Support groups are useful if you are recovering from sexual abuse, as you may have particular feelings that only other abused women will understand. There may be one in your area or if not you might consider starting your own. Posters in carefully selected places may help i.e. in your therapist's office or healing centre, natural health store, etc... Word of mouth is always useful. Please remember when you are meeting a potential group member for the first time, arrange to meet in a public place such as a cafe or a crowded street.

 Benefits of a Support Group

There are many way you can support each other, however, it is important that you all go away from the group feeling supported and not more upset. The emphasis has to be on recovery and a celebration of yourselves. The group is not designed to be therapy, but some story sharing will naturally happen. It is important that you all are in therapy of some kind otherwise you may find you support some people more than others. It is also important that you have a plan in place if someone feels suicidal.

The idea behind the support group is that it is a safe place to discuss real feelings. This will take a high degree of trust within the members that can be built up over a period of time. Remember that building trust requires trust and trustworthy behaviour.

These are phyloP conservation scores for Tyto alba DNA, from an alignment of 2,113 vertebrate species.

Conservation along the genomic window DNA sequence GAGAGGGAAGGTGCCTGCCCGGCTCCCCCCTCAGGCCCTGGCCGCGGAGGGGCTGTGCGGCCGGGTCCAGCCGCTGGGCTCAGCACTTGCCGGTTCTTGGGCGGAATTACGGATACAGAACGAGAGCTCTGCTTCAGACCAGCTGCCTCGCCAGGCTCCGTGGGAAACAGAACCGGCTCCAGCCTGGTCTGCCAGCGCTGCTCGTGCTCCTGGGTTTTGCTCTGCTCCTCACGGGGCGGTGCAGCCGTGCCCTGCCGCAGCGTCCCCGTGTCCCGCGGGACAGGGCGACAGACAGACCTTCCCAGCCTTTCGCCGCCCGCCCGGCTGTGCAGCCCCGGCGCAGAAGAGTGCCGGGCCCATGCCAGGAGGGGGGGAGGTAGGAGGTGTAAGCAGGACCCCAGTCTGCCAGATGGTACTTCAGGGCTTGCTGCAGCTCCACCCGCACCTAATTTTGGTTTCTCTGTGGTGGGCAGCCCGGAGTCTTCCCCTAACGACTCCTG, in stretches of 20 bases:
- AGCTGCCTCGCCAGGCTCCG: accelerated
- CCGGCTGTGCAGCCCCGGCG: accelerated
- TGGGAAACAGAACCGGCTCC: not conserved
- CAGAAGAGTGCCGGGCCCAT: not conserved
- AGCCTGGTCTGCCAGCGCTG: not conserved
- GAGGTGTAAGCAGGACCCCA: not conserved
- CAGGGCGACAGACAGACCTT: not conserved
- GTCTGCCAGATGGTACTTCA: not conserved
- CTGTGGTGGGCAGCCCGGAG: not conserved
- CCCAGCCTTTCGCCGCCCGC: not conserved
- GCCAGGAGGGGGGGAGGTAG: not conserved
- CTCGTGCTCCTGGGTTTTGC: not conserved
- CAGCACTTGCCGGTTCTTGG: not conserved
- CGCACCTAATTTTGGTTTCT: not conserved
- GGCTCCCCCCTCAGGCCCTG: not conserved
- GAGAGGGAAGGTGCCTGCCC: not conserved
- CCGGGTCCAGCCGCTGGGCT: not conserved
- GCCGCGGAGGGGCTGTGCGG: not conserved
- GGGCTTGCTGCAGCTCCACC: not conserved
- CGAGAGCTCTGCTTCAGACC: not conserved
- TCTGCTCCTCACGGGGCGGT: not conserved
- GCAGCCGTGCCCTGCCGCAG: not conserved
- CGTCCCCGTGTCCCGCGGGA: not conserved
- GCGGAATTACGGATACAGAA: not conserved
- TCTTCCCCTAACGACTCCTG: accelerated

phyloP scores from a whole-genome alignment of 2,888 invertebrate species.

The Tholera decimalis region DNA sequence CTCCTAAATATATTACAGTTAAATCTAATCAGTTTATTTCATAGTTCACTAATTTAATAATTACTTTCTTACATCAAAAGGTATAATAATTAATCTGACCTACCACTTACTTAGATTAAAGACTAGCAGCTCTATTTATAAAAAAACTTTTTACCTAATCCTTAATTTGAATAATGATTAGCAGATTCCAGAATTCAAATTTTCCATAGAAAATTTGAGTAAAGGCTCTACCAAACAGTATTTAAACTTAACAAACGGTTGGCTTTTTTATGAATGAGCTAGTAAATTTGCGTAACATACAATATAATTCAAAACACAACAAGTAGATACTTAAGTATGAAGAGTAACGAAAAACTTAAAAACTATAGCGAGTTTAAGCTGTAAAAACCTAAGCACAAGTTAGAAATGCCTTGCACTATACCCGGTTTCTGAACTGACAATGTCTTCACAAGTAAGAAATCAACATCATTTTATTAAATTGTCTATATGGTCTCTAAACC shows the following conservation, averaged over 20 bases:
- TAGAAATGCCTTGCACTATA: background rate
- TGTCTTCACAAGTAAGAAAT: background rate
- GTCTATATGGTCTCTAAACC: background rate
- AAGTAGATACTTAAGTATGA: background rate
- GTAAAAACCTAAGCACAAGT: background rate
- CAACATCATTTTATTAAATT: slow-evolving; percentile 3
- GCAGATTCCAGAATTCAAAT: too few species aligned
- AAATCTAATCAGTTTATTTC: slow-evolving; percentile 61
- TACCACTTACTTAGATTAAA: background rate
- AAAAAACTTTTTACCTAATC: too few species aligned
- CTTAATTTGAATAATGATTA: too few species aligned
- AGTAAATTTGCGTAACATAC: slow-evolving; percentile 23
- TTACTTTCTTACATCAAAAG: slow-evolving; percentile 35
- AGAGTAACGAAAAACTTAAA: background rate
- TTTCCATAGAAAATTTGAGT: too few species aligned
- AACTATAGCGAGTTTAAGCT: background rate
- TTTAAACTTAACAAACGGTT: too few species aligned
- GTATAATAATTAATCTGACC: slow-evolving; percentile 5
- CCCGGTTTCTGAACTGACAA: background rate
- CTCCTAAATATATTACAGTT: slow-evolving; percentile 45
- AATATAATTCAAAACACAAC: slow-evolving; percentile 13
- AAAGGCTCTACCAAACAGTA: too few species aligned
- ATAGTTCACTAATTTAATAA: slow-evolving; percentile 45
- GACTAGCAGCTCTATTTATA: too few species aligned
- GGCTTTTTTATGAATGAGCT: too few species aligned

Ground Rules

When you have gathered your group it makes sense to establish some ground rules. The following are examples of rules you might chose to adopt:

  • Confidentiality. Whatever is said between group members is not discussed outside of the group 
  • Active listening . Everyone gets a turn to speak in equal measures 
  • All feelings are welcomed 
  • Believe each other's personal stories 
  • At anytime someone can stop doing the group task and leave the room if they need to, but that person will always be followed by someone else
  • Agreed terms of support stating times when it is ok to call each other 
  • How often will you meet 
  • Everyone makes others feel welcome 
  • Keep everyone informed including group members who might have missed a session 
  • Decide and agree what to do if someone feels suicidal 
  • Decide and agree what to do if someone is at risk to themselves in other ways 
  • No alcohol, drugs or cigarettes during the group especially if someone has an addiction to any of these things 
  • No sex between group members, especially at first 
  • Have a structured time to meet and a definite finishing time 
  • To close the membership once the group is established. This will help members bond with each other and stop the disruption of people wandering in and out of the group 
  • Everyone acknowledges that the support group is not a therapy group
  • Everyone commits to their own personal growth 
  • Unconditional positive regard 
  • Self destructive patterns are allowed to be challenged 
  • Every group member has to be in therapy 
  • Members take in turns to facilitate the group

Ancient stained glass angel

 Photograph by Jennifer Weston © 

 

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